ETF Capital Markets Desk: A Voluminous Responsibility

    David Mann

    David MannHead of Capital Markets, Global Exchange-Traded Funds (ETFs), Franklin Templeton Investments

    In prior Capital Markets Corner posts, David Mann, our head of capital markets, Global Exchange Traded Funds (ETFs), has been discussing the concept of arbitrage, including arbitrage bands. Here, he discusses the groups responsible for generating an ETF’s trading volume on any given day.

    First, thanks for all of the questions you send in about the posts! I love the discussion, which helps me think about these topics in different ways and just as importantly, helps drive future Capital Markets Corner posts.

    I had received a couple questions asking why an ETF might trade beyond its arbitrage bands given everything we know about ETF arbitrage. I promise I will answer this question (most likely in my next post) but to do so, I need to answer a different and seemingly simple question first: Who is responsible for an ETF’s volume on a given day? I would categorize the participants into three groups.

    Group 1:  ETF Investors

    This includes anyone—from the smallest retail investor to the largest institution—who wants to invest in an ETF because it offers exposure to a particular asset class. The investor has an opinion on how a certain market or strategy will perform and will buy an ETF he or she thinks may go higher and sell those he or she thinks may drop.

    Group 2: ETF Market Makers

    “Market Makers” includes firms that calculate what they think an ETF is worth, then provide two-sided price quotes around that value. Different firms may have different methods for determining what the ETF is worth. For example, some may only use the price of the ETF’s underlying basket of securities, while others might use other correlated instruments like index equity futures or even the price of other ETFs.

    The main takeaway is that this group does NOT have an opinion whether a particular asset class will go up or down but DOES have an opinion about what the ETF is worth. Their business model is to earn the difference between the price of the ETF and the price they think the ETF is worth and then use the creation/redemption facility to manage their inventory.

    Group 3: High Frequency Stock Traders

    Like the ETF market makers, this group is continuously providing two-sided price quotes throughout the day and also will NOT have an opinion as to whether a particular asset class will go higher or lower.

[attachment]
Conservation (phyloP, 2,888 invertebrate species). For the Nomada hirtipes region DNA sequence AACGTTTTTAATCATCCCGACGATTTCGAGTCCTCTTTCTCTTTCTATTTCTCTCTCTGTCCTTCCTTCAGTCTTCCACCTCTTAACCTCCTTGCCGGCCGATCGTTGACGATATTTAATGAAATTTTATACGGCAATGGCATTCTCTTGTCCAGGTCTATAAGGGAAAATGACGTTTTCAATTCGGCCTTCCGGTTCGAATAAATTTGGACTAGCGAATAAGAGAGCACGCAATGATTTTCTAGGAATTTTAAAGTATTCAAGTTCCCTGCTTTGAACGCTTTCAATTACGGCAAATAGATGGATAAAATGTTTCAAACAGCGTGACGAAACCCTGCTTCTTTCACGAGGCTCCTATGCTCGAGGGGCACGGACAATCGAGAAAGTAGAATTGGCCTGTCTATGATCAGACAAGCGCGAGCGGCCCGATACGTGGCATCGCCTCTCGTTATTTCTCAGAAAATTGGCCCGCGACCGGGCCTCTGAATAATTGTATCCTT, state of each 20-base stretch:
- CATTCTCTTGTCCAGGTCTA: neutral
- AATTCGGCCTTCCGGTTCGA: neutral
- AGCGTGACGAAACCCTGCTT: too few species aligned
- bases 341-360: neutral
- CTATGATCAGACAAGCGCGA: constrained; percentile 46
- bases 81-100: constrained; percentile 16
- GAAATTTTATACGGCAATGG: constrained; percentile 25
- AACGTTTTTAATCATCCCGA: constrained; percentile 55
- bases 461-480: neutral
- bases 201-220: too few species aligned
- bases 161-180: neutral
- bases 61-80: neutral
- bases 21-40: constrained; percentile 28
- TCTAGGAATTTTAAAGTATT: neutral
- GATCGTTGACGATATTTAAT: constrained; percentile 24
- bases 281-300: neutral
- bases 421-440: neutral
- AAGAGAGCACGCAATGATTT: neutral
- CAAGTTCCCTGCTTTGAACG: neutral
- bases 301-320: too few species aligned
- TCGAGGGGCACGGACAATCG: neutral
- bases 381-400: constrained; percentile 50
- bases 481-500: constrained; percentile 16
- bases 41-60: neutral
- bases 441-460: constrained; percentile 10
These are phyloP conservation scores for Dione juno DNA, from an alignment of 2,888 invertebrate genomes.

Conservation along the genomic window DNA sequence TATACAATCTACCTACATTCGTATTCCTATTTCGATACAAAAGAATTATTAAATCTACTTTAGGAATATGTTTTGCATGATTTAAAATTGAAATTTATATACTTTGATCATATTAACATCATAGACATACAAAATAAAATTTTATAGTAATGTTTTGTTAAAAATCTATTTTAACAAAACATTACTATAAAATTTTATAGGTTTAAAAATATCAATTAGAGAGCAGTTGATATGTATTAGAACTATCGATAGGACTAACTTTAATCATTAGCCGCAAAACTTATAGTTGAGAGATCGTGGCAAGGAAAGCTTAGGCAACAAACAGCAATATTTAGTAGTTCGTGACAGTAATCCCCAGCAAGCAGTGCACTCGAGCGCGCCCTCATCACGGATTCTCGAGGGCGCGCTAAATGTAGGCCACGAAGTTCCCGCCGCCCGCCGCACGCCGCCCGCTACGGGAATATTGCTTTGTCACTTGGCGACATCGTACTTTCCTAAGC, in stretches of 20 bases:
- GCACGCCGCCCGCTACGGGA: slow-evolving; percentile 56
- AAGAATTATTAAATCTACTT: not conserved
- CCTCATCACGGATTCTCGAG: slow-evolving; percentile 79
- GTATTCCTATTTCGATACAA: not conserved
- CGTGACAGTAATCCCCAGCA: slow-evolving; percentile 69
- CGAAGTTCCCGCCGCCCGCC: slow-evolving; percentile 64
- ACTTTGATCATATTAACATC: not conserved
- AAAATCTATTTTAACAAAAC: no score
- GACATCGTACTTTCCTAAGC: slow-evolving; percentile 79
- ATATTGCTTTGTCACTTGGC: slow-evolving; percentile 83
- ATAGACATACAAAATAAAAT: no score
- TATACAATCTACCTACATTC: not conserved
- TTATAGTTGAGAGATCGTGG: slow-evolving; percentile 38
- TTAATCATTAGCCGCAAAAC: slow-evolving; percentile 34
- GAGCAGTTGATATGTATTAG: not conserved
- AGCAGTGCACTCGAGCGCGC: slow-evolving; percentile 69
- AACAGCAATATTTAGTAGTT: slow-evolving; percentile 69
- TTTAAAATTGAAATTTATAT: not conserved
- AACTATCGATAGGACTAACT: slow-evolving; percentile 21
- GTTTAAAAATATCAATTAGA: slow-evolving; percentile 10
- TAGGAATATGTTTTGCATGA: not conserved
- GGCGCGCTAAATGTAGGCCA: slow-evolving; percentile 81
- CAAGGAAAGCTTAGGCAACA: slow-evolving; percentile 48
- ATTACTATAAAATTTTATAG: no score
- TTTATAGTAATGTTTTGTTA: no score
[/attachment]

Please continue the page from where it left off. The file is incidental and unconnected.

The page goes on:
However, this group does NOT care what an ETF is worth. They tend to only be active in the most highly traded ETFs and treat them like any other listed stock. Their business model is to buy and sell as much of an ETF as possible—ideally in equal amounts—and then earn the bid/ask spread of the ETF. As mentioned earlier, these firms tend to trade only the most liquid ETFs as defined by average volume and their quotes will be driven by market demand rather than by the underlying value of the ETF.

    All of an ETF’s volume will come from one of these three groups, but as you can imagine, their interest in a particular ETF can certainly vary. ETF market makers might be less interested in a US domestic ETF that trades perfectly in line with its intraday net asset value (NAV) since there is no difference between the price of the ETF and what they think it is worth. The high-frequency traders will typically not be interested in lower volume ETFs because there are not enough shares to buy and sell throughout the day to fit their business model.

    So, let’s go back to our original question. Why might an ETF trade outside its arbitrage band? This really boils down to the breakdown of which of the three groups above is driving the majority of the volume.

    In my next post, I’ll put the concepts related to ETF arbitrage and market participants together, and give my take on what this all means for investors.

    David Mann’s comments, opinions and analyses expressed herein are for informational purposes only and should not be considered individual investment advice or recommendations to invest in any security or to adopt any investment strategy. Because market and economic conditions are subject to rapid change, comments, opinions and analyses are rendered as of the date of the posting and may change without notice. The material is not intended as a complete analysis of every material fact regarding any country, region, market, industry, investment or strategy.

    This information is intended for US residents only.

    To comment or post your question on this subject, follow us on Twitter @LibertyShares and on LinkedIn.

    What Are the Risks?

    All investments involve risks, including possible loss of principal. Brokerage commissions and ETF expenses will reduce returns. ETF shares may be bought or sold throughout the day at their market price on the exchange on which they are listed. ETFs trade like stocks, fluctuate in market value and may trade above or below the ETF’s net asset value. However, there can be no guarantee that an active trading market for ETF shares will be developed or maintained or that their listing will continue or remain unchanged. While the shares of ETFs are tradable on secondary markets, they may not readily trade in all market conditions and may trade at significant discounts in periods of market stress.